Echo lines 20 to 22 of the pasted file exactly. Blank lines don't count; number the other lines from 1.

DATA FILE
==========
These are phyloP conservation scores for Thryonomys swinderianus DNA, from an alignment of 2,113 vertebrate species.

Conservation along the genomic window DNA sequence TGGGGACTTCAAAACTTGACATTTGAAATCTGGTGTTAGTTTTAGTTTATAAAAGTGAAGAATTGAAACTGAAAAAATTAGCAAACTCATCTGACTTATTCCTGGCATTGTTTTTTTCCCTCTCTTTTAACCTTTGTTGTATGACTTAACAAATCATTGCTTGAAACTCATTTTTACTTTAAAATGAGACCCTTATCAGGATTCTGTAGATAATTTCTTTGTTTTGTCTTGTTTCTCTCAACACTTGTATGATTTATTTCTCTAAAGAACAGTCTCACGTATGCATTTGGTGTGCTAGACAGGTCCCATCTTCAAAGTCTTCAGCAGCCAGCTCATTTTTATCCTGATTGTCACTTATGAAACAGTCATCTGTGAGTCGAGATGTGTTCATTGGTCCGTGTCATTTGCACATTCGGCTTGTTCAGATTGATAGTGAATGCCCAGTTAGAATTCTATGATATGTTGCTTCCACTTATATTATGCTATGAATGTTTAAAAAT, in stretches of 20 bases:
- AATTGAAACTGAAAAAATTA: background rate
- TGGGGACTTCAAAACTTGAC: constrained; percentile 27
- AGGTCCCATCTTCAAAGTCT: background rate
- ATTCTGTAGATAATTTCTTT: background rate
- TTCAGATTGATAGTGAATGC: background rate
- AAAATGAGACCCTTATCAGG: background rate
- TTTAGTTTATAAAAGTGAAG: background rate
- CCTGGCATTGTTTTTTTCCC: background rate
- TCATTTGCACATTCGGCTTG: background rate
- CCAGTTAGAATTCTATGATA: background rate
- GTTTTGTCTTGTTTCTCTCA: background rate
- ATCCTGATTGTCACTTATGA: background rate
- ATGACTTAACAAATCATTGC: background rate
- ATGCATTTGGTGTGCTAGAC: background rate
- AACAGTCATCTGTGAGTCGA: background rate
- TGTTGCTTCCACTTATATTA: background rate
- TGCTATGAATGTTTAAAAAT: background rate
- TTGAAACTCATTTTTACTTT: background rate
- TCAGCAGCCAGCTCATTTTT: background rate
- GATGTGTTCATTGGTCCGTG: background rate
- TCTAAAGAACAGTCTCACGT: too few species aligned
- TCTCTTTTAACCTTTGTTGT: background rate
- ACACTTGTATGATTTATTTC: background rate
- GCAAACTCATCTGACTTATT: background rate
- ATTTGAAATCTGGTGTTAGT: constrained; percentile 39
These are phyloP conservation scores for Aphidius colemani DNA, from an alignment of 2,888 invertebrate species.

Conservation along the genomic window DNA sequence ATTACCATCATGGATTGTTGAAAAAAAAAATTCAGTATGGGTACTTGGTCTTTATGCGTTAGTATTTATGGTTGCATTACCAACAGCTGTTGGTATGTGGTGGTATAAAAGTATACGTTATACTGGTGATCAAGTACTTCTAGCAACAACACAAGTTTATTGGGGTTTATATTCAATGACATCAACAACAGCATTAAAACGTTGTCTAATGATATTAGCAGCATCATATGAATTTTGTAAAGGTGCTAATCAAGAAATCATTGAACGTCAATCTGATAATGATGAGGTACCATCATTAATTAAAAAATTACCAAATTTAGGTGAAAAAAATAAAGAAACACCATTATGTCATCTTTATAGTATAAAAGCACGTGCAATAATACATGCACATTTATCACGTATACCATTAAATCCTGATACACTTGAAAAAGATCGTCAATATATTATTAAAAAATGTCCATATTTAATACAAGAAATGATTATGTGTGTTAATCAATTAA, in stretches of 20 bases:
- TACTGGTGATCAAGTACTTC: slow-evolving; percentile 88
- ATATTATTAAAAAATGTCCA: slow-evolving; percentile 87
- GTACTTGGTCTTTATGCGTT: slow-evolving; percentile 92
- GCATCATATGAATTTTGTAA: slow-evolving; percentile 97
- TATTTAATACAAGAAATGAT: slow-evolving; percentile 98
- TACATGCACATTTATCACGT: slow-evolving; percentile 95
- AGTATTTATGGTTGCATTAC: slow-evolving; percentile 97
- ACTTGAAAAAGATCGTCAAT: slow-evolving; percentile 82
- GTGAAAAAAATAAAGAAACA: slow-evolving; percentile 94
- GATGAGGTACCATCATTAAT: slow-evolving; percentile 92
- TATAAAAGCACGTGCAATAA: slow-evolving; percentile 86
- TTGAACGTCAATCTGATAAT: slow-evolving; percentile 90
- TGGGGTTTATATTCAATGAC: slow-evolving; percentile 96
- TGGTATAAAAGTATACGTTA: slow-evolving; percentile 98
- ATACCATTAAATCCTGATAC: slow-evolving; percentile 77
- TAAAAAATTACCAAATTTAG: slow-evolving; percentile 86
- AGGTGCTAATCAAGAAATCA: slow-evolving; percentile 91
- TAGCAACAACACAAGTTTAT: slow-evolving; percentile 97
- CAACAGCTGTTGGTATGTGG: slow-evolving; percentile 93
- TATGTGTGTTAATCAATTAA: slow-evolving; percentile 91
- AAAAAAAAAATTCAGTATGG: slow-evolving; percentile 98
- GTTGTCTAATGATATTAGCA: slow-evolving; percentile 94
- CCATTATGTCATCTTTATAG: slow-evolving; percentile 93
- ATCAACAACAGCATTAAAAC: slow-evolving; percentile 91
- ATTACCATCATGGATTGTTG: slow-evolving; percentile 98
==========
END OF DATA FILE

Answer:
- TTGAAACTCATTTTTACTTT: background rate
- TCAGCAGCCAGCTCATTTTT: background rate
- GATGTGTTCATTGGTCCGTG: background rate